Another few miles on and it was time for lunch and a spot of sunbathing at Cobo Bay, a popular family beach thanks to the fine sand and shallow water. Apparently, it’s the done thing to settle yourself on the Cobo wall at sunset, with a bag of fish and chips in hand, and watch as the scarlet sun sizzles into the horizon. With half of our journey still to complete before nightfall, we had to be satisfied with a ham sandwich and a cuppa and get on our way, but I’d love to go back some time to see the show.
The north-east of the island seems more industrial than the rest and, as if in keeping with the surrounds, the clouds drew in and the skies darkened for the first time all day as we completed the final leg of our journey back to St Peter Port. Five minutes before hitting our hotel, the heavens opened and our leisurely ride became a race to see who could make it to the bath first.
Our base for the weekend was the very comfortable Les Rocquettes Hotel, built in 1765 as a country mansion. In 1946 the house was transformed into an hotel by the Johnson family, who continued to own and run the hotel until 1996, until the building was acquired by the Sarnia Hotels – a family-owned hotel group which has three hotels in the Guernsey capital.
In recent years, Les Rocquettes has been substantially enlarged to include more bedrooms, a function room and a health suite with an indoor pool and gym.
But the very best thing about the hotel is its proximity to the town centre – about a five-minute walk to every bar, restaurant and shop you could ever want, including several selling the island’s seafood delicacy, the ormer. Ormers are only available to collect on a specified number of low tides each year when hardy islanders spend hours wading through rock pools and over-turning seaweed in secret spots along Guernsey’s coastline.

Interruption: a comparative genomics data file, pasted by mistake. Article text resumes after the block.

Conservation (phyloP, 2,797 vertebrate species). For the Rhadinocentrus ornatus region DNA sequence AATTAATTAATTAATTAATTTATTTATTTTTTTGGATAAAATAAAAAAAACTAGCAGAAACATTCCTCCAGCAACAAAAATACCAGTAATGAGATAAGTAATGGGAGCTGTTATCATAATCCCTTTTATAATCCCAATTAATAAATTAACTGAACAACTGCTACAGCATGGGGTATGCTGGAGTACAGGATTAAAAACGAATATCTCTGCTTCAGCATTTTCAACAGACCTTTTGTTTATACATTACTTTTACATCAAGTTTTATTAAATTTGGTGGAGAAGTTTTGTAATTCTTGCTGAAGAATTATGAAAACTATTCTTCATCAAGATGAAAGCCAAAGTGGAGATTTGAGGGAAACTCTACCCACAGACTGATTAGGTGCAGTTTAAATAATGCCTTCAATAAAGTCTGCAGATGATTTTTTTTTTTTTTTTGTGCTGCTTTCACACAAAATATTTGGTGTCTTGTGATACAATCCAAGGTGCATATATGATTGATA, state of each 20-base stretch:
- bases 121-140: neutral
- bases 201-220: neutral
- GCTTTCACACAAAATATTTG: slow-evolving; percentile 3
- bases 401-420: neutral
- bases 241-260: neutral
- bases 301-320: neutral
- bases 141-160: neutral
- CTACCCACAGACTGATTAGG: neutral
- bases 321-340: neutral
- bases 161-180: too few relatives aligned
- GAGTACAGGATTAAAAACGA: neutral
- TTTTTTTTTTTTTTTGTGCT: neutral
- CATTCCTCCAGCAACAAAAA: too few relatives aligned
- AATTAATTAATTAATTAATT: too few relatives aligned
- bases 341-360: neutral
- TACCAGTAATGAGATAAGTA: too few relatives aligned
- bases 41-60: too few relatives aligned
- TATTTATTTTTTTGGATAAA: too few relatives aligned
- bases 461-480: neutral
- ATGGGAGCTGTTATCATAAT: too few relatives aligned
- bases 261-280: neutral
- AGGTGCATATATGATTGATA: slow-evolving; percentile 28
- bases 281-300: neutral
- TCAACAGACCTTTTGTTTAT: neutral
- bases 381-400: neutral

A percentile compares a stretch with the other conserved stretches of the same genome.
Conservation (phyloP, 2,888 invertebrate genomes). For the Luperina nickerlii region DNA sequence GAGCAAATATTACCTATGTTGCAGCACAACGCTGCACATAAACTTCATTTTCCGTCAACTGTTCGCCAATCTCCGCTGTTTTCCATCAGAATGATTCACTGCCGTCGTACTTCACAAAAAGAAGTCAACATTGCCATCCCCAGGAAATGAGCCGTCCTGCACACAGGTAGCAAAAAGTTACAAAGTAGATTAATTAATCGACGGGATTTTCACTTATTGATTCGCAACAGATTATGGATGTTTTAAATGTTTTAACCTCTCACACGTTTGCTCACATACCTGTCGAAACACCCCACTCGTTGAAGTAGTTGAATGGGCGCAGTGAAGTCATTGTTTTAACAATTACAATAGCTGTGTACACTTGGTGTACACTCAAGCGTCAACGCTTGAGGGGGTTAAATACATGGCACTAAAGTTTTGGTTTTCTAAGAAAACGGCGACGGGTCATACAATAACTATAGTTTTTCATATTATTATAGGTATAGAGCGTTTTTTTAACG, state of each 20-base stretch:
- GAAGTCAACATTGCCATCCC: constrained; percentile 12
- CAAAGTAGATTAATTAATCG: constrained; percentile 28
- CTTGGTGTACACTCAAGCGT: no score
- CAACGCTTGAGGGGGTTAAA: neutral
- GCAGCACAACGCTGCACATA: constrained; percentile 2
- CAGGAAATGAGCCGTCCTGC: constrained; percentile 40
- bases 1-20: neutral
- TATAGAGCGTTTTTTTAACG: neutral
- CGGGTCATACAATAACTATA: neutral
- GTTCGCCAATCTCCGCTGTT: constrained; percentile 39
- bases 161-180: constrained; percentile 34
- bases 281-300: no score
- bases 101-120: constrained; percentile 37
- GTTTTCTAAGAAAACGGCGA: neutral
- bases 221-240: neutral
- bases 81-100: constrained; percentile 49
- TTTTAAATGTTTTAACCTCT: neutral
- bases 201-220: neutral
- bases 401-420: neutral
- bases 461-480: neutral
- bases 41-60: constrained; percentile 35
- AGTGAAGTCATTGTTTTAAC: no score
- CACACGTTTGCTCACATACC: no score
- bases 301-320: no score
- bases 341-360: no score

There are strict rules on collecting them, though, in order to protect future supplies – they are only collected on a handful of dates between January and April, so we missed out.
Instead, determined to have a lazy day after our exertions, we opted for fish and chips sat on a bench overlooking the pretty harbour in St Peter Port, before wandering (very slowly) up the road to Victor Hugo’s former residence, Hauteville House, which has been kept exactly as he lived in it in the mid-1800s while in exile for opposing the coup d’état of Napoléon III.
The writer decorated the property himself and almost all of the furniture and works of art remain in place as a testament to his flair for interior design. He also wrote some of his most important works while looking out at the sparkling waters of Havelet Bay, including La Légende des Siecles, Les Chansons des rues et des bois and, of course, Les Misérables.
As a fan of the stage adaptation, I couldn’t wait to see the place where the masterpiece was penned, to get a feel for this extraordinary man and how he lived his life, but sadly it was not to be. It turned out that, such is the interest in Hauteville House, tours need to be booked during the summer months... and the next one was an hour after our ferry was leaving.
Which made me tres Misérables indeed.
A classic double room at Les Rocquettes starts from £90.00 – £144.00 per night for two people including breakfast and use of the Health Suite www.lesrocquettesguernsey.com/ 01481 722146 Condor Ferries operates a year-round fast ferry service to Guernsey from Weymouth, Poole and Portsmouth. Prices start from £50pp for a car and two passengers each way. For reservations visit Condorferries.com or call 0845 609 1024 For further information on Guernsey: www.visitguernsey.com